Dear JF&CS Therapy Team, My son’s guidance counselor recently recommended that we pursue psychological testing. I have so many questions, I don’t know where to start. How do I know the person doing the testing is qualified? Can I observe the testing? How will the information be used, and who has access to it? Another concern is that I have been diagnosed in the past with depression, and I’ve heard that depression can be genetically transmitted from parent to child. Not only that, but my relationship with my husband is currently very strained, and I think that might be impacting our son’s mental health as well. Part of me dreads having to do the testing, because I’m worried I’m going to discover that I’m to blame for much of his current distress. Any advice? Signed, Guilty, Unsure, Loving Parent. Dear GULP: First, some good news: all of your questions and concerns are normal and understandable. In fact they are a sign that you are a concerned, involved, and loving parent, and that means you are a great resource to help him cope with whatever struggles he is facing. Never feel bad for having questions for your psychological tester. Don’t hesitate to make a list of these questions to bring to your first interview. A competent tester will be happy to answer any number of questions about the process, about his or her qualifications, and about your child’s and your family’s problems. Many parents are unaware that their relationship with another parent or caretaker can have a decisive impact on their child’s mental health. Your willingness to acknowledge the potential effect of your marital conflict on your son’s psychological well-being says that you have the insight and sensitivity to keep your son from feeling caught in the middle. Hopefully, your husband shares your perspective; I strongly encourage you to bring him to your first testing interview. Most psychological testers of children prefer to get the perspective of all the adults who care for the child. Oftentimes, mothers are the primary “customers” of mental health services for their children, and fathers may simply be unaware that their input is welcome and valued. A word about qualifications: virtually all psychological testers have at least a master’s degree in psychology, and most carry a license in one of the mental health fields: psychology, school psychology, family therapy, professional counseling, or social work. Each of these licenses represents different strengths and perspectives. Psychologists are often very strong in their knowledge of test development, research, and severe psychopathology. School psychologists are well equipped to recognize learning disabilities such as dyslexia. Family therapists are especially sensitive to the impact of family relationships on mental health. Counselors have special training in helping people choose the right career path. Social workers are experts at linking families to community resources. The most effective members of each of these professions will collaborate with the others to take advantage of their different strengths. The main thing for you is to be sure your tester has had graduate training in diagnosis and the administration of psychological tests. The testing process usually involves a combination of interviews, “objective” tests that involve answering questions and solving problems, and “projective” tests that might involve drawing pictures or making up stories. Depending on the methods and...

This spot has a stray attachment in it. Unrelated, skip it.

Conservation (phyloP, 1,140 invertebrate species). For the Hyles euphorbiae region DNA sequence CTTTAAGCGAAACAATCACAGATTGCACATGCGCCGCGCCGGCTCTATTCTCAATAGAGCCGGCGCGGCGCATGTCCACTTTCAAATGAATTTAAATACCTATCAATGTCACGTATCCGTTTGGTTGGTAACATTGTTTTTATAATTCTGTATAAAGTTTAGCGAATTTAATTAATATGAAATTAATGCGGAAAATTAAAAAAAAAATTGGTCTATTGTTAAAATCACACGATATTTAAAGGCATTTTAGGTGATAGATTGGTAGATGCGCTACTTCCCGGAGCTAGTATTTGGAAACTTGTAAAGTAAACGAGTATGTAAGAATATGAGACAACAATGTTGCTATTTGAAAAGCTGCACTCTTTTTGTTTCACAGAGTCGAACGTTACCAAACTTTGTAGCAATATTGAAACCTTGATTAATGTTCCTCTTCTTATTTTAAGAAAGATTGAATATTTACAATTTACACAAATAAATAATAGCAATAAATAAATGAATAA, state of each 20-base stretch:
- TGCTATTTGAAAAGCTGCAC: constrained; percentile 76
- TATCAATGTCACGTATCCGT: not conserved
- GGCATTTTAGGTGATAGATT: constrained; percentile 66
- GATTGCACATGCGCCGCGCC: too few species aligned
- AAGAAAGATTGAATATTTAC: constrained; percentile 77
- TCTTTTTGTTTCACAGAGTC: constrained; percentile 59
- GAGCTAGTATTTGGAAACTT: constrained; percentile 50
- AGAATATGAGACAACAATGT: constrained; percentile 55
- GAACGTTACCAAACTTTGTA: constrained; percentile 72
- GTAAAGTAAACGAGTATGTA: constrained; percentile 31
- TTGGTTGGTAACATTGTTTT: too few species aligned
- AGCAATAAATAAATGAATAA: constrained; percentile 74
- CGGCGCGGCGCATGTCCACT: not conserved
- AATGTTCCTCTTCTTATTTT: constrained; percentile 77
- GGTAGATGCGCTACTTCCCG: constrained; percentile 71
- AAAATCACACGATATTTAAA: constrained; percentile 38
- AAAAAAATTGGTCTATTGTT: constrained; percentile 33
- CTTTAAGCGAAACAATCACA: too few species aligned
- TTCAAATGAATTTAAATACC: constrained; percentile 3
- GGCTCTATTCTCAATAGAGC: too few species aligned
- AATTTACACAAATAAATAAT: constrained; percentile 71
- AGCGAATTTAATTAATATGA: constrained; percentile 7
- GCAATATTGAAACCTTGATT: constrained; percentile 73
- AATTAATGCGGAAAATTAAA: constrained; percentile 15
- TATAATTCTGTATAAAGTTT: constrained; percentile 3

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How can I increase my mental health?

Dear JF&CS Therapy Team, My friends and I were talking about all of the focus in the media about mental illness and wondered…..rather than focusing on mental illness….what if the media focused on mental health. That discussion led us to a question….are there really ways for a person to increase their mental health? Inquiring Minds   Dear Inquiring Minds – You and your friends will be happy to know that there definitely are ways to enhance a person’s mental health. Of course, it is also important to know when it is time to seek professional help for a problem that is interfering with you going about your daily life. Below are some “tips” for enhancing a person’s mental health….and Jewish Family & Children’s Service’s therapists are available by calling (314) 993-1000, if professional help is ever needed. Try These 10 Tips to Improve Your Mental Health 1. Treat yourself with kindness and respect: Make time for your favorite hobby like doing a daily crossword puzzle or planting a garden; or try something new like playing an instrument or learning another language. 2. Take care of your body physically: Eat nutritious meals; drink plenty of water; avoid smoking; exercise; and, get enough sleep. 3. Surround yourself with people who have strong family and social connections: Make plans with family members and friends who are supportive and seek out activities where you can meet new people. 4. Give of yourself: Volunteer to help someone else. You will feel good about helping someone in need — and it is a good way to meet new people 5. Learn how to handle stress: Stress is an unavoidable part of life. Use good coping skills like taking a walk, writing in a journal or playing with a pet. Also, try to see the humor in life and smile. Research shows that laughter can reduce stress, strengthen your immune system and even ease pain. 6. Learn to quiet your mind: Try meditating. Relaxation exercises can help you to feel calm. 7. Set realistic goals: Make a decision about what you want to achieve in the next week, month or year and write down the steps you will take to realize your goals. Be realistic and remember that making progress toward your goals is part of the achievement. 8. Break up monotony: We all have routines that make us both more efficient and increase our feelings of security and safety but a little change can be energizing. Take a walk in a different park, or try a new restaurant. 9. Avoid alcohol and other drugs: Keep alcohol use to a minimum and avoid other drugs. Sometimes people will use alcohol and other drugs to “self-medicate” but in reality alcohol and other drugs only result in increased problems. 10. Seek help when you need it: Getting help is a sign of strength — not a weakness. Remember that treatment is effective and people who get appropriate care can recover from mental illness and substance abuse...